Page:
Wednesday’s discussion was held ahead of World Press Freedom Day on 3 May. It was co-organized by the UN Department of Global Communications (DGC) in cooperation with the philanthropic organization Luminate, in support of Verified, a UN initiative to share fact-based COVID-19 information. Melissa Fleming, who heads up DGC, moderated the event.
The pandemic has revealed how access to reliable information is more than just a basic human right, but also a matter of life and death, and the UN has been working to counter related misinformation and disinformation, as well as hate speech, which have risen along with the caseload.
Ghana’s Minister of Information, Kojo Oppong-Nkrumah, told participants that the “infodemic” has only added to the economic woes which the media is facing.
“As people manufacture false materials and throw it out there, and as media revenues are cut and therefore the levels of professionalism that you require have a tendency to suffer, the compounding effect is that the credibility of media outlets is threatened, specifically when they begin airing some of these misinformed or fabricated materials over and over again”, he said.
Salary cuts, layoffs, mental health toll That the pandemic is strangling media globally was confirmed in a survey of 1,400 English-speaking journalists and news managers in 125 countries, conducted by the International Center for Journalists (ICFJ) and Columbia University, both based in the United States.
Media depend on advertising revenues, and more than 40 per cent reported declines of between 50 and 75 per cent. The result has been salary cuts and staff layoffs “at a time when people desperately needed information”, said Joyce Barnathan, the ICFJ President.
Their “snapshot” also revealed the pandemic’s mental toll on the people who bring us the news.
Some 70 per cent of journalists found the psychological and emotional impacts were the most difficult part of their work. Around one-third said their organizations had not provided them with protective equipment. A separate study found women journalists also reported “startling” attacks.
Lyon, France, March 19, lockdown day 3. Anne-Lise, journalist, teleworking for TV channel Euronews with 3-year-old daughter Violette keeping close.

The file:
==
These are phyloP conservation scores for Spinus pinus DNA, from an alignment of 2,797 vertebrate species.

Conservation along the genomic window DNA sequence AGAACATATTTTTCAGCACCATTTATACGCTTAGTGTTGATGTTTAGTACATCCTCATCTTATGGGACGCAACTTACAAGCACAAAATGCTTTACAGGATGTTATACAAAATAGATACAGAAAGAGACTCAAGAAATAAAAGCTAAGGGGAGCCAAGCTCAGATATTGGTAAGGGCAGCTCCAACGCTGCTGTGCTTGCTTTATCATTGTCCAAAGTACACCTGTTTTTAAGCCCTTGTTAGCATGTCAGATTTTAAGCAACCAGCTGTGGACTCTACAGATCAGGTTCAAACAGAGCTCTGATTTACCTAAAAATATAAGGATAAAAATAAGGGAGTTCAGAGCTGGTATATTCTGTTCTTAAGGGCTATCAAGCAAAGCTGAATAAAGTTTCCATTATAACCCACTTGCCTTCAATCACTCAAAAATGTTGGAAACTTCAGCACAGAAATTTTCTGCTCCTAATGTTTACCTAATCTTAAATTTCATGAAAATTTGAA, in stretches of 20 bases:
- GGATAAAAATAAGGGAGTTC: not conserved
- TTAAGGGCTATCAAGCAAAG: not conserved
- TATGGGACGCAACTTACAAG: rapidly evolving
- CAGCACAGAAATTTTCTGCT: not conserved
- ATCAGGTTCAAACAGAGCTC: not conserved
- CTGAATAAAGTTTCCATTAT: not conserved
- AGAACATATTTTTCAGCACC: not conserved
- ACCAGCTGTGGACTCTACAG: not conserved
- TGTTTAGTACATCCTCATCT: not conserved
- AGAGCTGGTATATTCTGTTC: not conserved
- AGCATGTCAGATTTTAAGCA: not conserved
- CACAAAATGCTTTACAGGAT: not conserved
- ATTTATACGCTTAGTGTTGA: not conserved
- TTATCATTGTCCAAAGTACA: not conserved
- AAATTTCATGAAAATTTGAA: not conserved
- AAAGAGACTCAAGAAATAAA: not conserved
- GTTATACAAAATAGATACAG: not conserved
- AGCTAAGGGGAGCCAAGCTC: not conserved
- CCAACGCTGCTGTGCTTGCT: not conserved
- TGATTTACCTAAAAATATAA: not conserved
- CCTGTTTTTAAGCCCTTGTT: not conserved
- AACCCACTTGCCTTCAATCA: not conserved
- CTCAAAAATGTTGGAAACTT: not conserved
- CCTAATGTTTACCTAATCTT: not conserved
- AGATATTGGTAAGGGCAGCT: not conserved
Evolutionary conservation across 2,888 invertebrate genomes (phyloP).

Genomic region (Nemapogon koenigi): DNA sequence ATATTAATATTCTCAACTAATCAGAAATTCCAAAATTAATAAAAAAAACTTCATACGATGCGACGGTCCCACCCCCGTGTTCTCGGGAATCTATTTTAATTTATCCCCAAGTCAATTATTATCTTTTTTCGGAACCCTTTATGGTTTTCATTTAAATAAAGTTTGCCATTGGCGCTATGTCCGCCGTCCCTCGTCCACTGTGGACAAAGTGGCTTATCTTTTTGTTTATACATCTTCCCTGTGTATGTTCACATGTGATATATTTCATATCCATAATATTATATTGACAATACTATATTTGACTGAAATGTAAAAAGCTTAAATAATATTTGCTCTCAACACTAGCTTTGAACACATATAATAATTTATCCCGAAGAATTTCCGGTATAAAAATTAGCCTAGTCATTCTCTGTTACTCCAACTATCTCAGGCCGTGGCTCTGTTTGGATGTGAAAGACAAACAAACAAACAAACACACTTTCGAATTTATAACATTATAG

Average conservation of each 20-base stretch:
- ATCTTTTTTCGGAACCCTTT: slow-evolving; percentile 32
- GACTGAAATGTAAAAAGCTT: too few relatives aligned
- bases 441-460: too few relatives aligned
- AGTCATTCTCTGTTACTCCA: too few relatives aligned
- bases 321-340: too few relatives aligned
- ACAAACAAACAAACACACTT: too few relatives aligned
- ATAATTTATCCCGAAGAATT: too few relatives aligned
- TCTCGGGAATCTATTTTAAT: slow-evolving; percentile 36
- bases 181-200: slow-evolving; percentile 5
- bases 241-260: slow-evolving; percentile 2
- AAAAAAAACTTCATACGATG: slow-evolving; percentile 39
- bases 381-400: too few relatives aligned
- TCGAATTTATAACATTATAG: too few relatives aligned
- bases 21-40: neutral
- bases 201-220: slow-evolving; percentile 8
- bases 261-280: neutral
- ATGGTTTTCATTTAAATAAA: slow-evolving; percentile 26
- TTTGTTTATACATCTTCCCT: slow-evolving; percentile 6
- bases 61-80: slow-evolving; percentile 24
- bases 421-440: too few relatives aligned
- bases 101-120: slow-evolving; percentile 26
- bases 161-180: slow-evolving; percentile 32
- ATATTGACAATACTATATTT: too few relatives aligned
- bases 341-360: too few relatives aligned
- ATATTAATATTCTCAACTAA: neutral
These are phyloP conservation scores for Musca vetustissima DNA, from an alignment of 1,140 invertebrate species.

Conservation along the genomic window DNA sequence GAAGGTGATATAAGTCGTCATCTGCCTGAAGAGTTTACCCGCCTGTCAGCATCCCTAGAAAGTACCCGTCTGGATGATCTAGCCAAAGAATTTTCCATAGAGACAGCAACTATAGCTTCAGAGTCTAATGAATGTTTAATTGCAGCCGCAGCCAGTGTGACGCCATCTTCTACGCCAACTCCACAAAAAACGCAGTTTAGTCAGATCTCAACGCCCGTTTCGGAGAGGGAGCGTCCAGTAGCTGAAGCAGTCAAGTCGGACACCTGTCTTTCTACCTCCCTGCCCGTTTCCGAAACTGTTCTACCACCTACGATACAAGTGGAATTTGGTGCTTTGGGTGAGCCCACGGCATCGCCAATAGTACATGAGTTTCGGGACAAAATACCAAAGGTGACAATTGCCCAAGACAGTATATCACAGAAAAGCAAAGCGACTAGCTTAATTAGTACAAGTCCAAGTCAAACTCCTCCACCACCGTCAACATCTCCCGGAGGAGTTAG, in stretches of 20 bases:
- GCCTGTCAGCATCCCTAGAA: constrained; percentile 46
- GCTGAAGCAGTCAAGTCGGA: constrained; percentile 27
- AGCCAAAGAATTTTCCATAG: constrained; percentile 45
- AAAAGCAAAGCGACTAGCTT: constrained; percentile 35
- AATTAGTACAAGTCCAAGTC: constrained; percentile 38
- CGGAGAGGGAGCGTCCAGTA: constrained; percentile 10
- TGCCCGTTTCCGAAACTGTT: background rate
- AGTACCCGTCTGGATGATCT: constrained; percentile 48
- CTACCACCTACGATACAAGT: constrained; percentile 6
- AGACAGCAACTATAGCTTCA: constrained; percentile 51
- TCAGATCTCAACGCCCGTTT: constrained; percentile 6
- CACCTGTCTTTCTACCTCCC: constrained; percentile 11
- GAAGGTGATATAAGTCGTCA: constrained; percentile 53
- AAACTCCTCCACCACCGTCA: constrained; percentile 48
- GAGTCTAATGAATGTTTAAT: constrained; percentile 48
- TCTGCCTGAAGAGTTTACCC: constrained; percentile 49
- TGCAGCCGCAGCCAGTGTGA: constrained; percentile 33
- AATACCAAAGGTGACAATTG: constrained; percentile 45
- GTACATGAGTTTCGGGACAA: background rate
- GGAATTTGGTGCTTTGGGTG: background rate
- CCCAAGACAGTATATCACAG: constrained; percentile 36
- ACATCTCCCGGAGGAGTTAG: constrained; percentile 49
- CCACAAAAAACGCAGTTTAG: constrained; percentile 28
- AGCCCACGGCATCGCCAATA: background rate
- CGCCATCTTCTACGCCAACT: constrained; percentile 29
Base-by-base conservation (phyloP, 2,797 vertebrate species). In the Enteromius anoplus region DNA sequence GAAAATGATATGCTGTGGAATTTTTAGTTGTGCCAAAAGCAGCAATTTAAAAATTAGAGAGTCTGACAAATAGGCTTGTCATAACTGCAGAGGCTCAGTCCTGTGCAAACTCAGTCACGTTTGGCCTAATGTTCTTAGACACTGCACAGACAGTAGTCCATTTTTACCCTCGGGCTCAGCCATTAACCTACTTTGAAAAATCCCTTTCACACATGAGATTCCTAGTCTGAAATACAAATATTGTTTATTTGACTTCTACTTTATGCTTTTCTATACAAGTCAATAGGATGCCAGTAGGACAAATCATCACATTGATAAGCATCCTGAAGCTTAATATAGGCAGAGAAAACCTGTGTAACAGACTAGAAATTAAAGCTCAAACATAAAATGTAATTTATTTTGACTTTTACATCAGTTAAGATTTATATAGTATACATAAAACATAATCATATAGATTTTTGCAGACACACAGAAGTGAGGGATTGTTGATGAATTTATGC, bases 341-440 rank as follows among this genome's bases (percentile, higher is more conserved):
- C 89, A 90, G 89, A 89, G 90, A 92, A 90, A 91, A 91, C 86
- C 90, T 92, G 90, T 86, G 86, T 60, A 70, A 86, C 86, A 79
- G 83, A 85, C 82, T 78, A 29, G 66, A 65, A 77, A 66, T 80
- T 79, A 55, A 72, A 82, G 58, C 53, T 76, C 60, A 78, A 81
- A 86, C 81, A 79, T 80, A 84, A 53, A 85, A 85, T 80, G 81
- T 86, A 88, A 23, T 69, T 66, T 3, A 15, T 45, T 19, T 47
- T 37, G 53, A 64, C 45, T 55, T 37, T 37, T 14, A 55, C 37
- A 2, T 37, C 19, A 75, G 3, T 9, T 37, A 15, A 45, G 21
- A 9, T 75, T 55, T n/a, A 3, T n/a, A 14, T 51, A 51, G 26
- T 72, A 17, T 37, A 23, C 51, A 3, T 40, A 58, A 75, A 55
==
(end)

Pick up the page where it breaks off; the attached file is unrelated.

Image credit: © UNICEF/Bruno Amsellem/Divergence
Democracy at risk As economies slowly return to a new normal, Ms. Barnathan expects ad revenues will also come back. However, she wondered if their levels will be sufficient to fund vibrant public interest media globally because something greater is at stake.
“At risk is not just journalism but, in my view, the future of democracies”, she said.
Award-winning Filipina journalist Maria Ressa supported this belief, stating that the “mission” of journalism has never been more important. Most people now get their news from social media such as Facebook, but she said these same platforms “are biased against facts”.
“If we don’t have facts, then we don’t have a shared reality”, said Ms. Ressa, this year’s recipient of a UN press freedom prize. “A lie told a million times becomes a fact. Without facts, we can’t have truth. Without truth, we can’t have trust.”
Disruption and innovation With the current business model of journalism essentially “dead”, and advertising being siphoned off by Facebook and other tech giants, Ms Ressa stressed that public interest media organizations must “deal with the tech” to survive.
Fellow journalist Maria Teresa Ronderos from Colombia believed the current period of “disruption” could lead to experimentation and innovation in their profession. She underlined the need for funding.
“But to experiment, you fail, and that is costly”, she said. “If journalism gets the support it needs at this really big, large scale, it can use the technology to do investigative reporting, to connect with people, to connect with audiences, in a much more qualitative way than it ever did.”